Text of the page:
The Supernova Early Warning System (SNEWS) is a cooperative effort between the world's neutrino detection experiments to spread the news that a star in our galaxy has just experienced a core-collapse event and is about to become a Type II Supernova. This project exploits the ~hours time difference between neutrinos promptly escaping the nascent supernova and photons which originate when the shock wave breaks through the stellar photosphere, to give the world a chance to get ready to observe such an exciting event at the earliest possible time. A coincidence trigger between experiments is used to eliminate potential local false alarms, allowing a rapid, automated alert.
(University of Minnesota Duluth)
Towards detecting extra-galactic supernovae in the antarctic ice
While the detection of a neutrino burst from a galactic supernova would provide a plethora of information on the stellar collapse as well as the neutrino properties, the low rate of 1-2 CCSNe per century make this a tedious endeavor. Instead, a detector with an effective mass of 10 Mton at 10MeV would detect extra-galactic supernovae at a rate of 1-2 per year - albeit with a much lower number of neutrino interactions per burst. I will present a conceptual design for the Megaton Ice Cherenkov Array (MICA) — a dedicated setup in the antarctic to ice optimized to detect extra-galactic neutrino bursts. Alongside with first results highlighting the physics potential I will show first steps towards realization of the required sensor technology.
The Deep Underground Neutrino Experiment (DUNE), a 40-kt liquid argon time projection chamber detector located deep underground at the 4850L of the Sanford Underground Research Facility (SURF) in South Dakota, will record the burst of neutrinos from the core collapse of a massive star in the Milky Way neighborhood.DUNE's liquid argon has unique sensitivity to the electron neutrino component of the burst. This talk will present the expected capabilities of DUNE for measurements of neutrinos in the few-tens-of-MeV range relevant for supernova detection, and the corresponding sensitivities to neutrino physics and supernova astrophysics. Recent progress and some outstanding issues will be highlighted.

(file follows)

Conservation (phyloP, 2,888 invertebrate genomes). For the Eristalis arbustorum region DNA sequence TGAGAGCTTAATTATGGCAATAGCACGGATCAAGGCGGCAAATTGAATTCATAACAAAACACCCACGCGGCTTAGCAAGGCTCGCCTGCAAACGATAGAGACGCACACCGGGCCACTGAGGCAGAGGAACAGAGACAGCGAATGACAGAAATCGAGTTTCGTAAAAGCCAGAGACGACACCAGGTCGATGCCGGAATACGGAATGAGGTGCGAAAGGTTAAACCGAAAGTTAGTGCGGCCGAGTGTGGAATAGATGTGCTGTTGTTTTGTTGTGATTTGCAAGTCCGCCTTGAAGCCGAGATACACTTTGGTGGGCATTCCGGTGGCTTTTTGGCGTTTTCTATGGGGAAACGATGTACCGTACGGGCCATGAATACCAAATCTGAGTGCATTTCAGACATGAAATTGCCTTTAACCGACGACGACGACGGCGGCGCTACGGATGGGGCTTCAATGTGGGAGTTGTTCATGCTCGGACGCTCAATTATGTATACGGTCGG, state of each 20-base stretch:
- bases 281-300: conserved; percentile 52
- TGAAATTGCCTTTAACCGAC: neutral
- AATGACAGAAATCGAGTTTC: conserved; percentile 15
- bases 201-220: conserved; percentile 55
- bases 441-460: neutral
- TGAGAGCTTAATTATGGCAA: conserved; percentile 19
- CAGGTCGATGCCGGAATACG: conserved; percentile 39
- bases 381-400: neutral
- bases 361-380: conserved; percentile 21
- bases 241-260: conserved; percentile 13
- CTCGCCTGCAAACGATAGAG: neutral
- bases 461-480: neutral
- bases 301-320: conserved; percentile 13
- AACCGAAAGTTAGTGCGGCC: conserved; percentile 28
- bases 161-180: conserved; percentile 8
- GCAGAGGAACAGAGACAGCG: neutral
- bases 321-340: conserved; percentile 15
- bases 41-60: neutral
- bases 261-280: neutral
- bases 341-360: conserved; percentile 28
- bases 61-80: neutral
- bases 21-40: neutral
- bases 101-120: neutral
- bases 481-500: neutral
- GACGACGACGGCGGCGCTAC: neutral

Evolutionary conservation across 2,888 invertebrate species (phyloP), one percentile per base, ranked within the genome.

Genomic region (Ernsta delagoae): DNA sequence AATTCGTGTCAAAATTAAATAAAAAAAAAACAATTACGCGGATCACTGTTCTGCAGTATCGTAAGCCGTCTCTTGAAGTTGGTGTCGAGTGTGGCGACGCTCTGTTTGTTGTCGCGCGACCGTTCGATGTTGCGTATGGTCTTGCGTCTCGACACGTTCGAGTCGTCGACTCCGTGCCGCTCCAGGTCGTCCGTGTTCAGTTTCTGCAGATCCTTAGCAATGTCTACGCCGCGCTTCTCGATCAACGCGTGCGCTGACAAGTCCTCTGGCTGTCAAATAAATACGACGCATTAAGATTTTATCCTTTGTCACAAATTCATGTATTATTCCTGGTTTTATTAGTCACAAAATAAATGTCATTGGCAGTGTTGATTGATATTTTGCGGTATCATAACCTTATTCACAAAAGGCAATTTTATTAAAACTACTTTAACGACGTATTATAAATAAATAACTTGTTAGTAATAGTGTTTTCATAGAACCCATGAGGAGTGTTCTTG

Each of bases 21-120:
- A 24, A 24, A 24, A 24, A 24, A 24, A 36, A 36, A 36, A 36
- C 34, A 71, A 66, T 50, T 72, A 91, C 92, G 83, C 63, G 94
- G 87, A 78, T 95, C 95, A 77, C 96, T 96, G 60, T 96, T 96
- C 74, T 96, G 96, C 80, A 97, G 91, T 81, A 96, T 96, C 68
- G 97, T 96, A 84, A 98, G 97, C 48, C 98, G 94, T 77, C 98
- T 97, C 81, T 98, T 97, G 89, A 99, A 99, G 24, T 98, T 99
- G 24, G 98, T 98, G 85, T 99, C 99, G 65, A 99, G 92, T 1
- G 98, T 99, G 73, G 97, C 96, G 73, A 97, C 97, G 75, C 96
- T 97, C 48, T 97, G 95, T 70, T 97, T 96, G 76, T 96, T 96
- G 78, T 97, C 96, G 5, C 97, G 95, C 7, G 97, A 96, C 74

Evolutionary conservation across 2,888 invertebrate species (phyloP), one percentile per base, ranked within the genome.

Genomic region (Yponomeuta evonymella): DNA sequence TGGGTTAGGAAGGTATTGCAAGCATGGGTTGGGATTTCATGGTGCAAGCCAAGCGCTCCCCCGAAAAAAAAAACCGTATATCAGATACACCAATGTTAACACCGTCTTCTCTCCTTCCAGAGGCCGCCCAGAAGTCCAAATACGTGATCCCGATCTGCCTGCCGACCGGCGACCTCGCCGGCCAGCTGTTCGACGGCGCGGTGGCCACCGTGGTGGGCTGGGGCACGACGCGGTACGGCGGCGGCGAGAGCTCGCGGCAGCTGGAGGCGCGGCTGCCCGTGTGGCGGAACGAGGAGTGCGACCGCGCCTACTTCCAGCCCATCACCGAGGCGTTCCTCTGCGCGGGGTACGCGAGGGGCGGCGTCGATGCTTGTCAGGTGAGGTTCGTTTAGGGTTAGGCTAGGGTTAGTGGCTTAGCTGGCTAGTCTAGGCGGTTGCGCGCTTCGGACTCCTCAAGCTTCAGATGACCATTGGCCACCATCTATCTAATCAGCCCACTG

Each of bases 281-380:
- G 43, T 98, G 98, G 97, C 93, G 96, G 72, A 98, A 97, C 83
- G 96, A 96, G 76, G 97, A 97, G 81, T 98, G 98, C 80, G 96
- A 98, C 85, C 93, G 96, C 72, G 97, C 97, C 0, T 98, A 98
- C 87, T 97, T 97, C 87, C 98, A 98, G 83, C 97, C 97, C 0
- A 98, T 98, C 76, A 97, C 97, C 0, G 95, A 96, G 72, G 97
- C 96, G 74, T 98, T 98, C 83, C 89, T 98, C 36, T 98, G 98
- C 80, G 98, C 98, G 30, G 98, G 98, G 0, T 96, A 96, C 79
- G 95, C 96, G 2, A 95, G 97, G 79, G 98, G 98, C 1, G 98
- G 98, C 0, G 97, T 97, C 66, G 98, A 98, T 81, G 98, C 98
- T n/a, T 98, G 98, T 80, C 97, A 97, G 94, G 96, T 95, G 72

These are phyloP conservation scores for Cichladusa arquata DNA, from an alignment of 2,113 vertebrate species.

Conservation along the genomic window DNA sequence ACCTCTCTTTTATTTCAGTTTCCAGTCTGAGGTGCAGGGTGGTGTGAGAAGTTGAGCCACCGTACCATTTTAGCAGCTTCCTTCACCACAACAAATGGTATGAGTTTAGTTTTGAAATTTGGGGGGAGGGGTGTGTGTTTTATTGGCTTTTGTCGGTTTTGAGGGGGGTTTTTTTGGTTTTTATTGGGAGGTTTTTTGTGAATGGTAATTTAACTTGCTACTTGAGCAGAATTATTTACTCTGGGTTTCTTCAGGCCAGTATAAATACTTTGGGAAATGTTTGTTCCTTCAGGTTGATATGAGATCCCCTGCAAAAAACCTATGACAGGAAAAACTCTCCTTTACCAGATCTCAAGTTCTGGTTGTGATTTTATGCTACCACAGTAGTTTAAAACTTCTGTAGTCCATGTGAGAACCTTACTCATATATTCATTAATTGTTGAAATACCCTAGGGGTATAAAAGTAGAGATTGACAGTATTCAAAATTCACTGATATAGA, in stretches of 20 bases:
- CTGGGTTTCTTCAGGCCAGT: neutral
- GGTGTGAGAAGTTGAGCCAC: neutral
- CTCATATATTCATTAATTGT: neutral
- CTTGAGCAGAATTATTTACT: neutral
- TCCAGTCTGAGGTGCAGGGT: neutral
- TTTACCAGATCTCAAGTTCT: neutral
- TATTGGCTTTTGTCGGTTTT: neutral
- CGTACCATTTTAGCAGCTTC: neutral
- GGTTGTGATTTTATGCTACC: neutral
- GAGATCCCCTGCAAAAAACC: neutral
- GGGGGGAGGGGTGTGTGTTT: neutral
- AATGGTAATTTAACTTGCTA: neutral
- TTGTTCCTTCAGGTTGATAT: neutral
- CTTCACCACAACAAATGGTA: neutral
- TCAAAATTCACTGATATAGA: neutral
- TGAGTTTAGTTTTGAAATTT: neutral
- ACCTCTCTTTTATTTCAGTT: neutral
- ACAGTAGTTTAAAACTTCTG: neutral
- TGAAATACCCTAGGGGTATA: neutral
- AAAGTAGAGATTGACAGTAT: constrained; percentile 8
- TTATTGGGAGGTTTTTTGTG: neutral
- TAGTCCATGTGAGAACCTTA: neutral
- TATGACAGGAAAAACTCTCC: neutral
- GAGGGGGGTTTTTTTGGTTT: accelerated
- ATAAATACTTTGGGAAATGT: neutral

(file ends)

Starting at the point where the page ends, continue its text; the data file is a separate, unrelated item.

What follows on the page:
Triangulation method for locating a core-collapse supernova
Modern neutrino facilities will be able to detect a large number of neutrinos from the next Galactic supernova.
In this talk we will present the update of the triangulation method for locating a core-collapse supernova by employing the neutrino arrival time differences at various detectors. We will discuss detailed numerical fits which are necessary in order to determine the uncertainties of these time differences for the cases when the core collapses into a neutron star or a black hole. A global picture with the inclusion of all relevant present and near future neutrino detectors is presented.
Neutrinos from supernovae and in binary neutron star mergers
We discuss the recent progress in our understanding of flavor evolution in dense astrophysical environments, in particular core-collapse supernovae and binary neutron star mergers. We highlight what we might learn from a galactic supernova, the connection to r-process nucleosynthesis and to the recent kilonova observation.
In this talk the status of both known and unknown neutrino oscillation parameters will be reviewed, with particular focus on the mass ordering and the its discrimination with present experiments and future projects. In this context our current understanding of supernova neutrino flavor conversions is discussed, from ordinary flavor oscillations during the shock-wave propagation to collective flavor transitions induced by self-interactions.
(Dipartimento di Fisica, Univ. di Bari & INFN Bari)
Collective Neutrino Oscillations in Dense Neutrino Media
Neutrino evolution in dense neutrino media is a very nonlinear and rich phenomenon. Such a dense neutrino medium could be found in very extreme astrophysical sites such as core collapse supernovae and neutron star mergers. Studying collective neutrino oscillations in the aforementioned settings is very important since neutrinos could play a key role in their dynamics and nucleosynthesis. In this talk, I will discuss our current understanding of this topic which has tremendously changed in the past few years.